Praising me for my “intense and meticulous research,” Dr. Rogers also pushed me to contribute more to class discussions. “I need your fire and your knowledge!” was a familiar refrain. Mentally, I still enter a challenging conversation like Katharine Hepburn did on her barge, as we watched her play Eleanor of Aquitaine in The Lion in Winter, a favorite Dr. Rogers film.

When we parted company to study history with other teachers, we knew we had a refuge in the classroom at the end of the hall. The man who bears a striking resemblance to the great classic film star William Powell was always there to support us.  (Click here and see if you agree.)

And then it was time to graduate. At our end-of-the-school-year awards ceremony, Dr. Rogers presented me with an elegant engraved silver urn known as the the Mary Jane Rodabaugh Trophy for being the Upper School’s top student in the subject of history.

To accompany my prize, he gave me an inscribed copy of Daniel Boorstin’s The Discoverers: A History of Man’s Search to Know His World and Himself.

CSG honored Dr. Rogers and three other retirees at an open house on June 13.  

Dr. Rogers asked his former students to share with him their memories. To accompany mine, I made him a personalized replica of a 19th-century bookmark. After posing for a photo, we compared notes about Durham Cathedral and Lindisfarne. See what it’s like to share interests with Dr. Rogers?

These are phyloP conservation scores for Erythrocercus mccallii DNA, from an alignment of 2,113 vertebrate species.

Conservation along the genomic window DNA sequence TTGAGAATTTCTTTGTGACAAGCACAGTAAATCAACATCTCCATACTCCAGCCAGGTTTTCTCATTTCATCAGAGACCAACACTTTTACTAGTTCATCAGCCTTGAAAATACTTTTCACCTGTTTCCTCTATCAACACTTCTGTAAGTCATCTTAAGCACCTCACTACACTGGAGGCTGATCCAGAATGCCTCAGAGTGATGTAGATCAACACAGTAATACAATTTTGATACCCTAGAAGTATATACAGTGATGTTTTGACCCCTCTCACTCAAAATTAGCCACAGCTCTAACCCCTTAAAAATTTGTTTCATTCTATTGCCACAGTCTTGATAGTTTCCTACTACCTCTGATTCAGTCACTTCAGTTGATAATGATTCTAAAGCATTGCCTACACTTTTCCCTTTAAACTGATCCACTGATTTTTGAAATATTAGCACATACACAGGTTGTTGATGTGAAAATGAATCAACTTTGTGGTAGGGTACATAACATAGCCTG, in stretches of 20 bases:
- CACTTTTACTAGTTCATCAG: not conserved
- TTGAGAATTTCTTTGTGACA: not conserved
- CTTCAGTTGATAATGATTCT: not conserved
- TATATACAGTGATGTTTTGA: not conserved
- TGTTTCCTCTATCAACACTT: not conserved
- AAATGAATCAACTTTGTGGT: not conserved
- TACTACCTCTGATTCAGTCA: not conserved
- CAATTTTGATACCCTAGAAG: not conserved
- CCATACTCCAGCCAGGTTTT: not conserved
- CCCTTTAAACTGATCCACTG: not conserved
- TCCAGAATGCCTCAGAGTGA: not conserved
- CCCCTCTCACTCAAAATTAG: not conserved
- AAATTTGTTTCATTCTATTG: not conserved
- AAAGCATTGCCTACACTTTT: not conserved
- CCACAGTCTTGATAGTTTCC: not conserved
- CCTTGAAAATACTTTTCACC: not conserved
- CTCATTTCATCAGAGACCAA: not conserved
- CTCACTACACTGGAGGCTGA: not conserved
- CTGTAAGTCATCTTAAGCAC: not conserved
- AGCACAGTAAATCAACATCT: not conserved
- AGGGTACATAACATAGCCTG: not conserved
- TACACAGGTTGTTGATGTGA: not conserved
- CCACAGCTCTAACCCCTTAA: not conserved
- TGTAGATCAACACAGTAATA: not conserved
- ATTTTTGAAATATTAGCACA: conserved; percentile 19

Besides being chair of CSG’s history department, Dr. Rogers also taught World History, Honors United States History, AP United States Government and Politics, AP Comparative Government and Politics, and AP European History. He also served as the coordinator of CSG’s summer school program and was assistant head of the school.

Dr. Rogers earned his Ph.D. in Roman history from the University of Washington, and his M.A. in ancient history and his B.A. in history and music from San Jose State University. He continued to teach several courses at Ohio State as an adjunct professor and at the Pontifical College Josephinum through 2010. He was awarded a seminar fellowship with the Gilder Lehrman Institute of American History at Cambridge University in 2003 and at the National Endowment for the Humanities “Worlds of the Renaissance” seminar at Columbia University in 2004. He is also a consultant for the College Board Advanced Placement program in World History.

For the complete Dr. Rogers experience, check out Aspects of Western Civilization: Problems and Sources in History, Aspects of World Civilization, and The Human Spirit: Sources in the Western Humanities, all of which he edited.

Posted in Books, Columbus School for Girls, England, History | Leave a comment

High On Stress? Bring It Down On Dublin’s Irish Fairy Door Trail

As I staggered out of Dublin Methodist Hospital for the second time in a week, I decided that my wardrobe is sorely lacking without a “High On Stress” t-shirt like Dudley “Booger” Dawson wore in Revenge of the Nerds.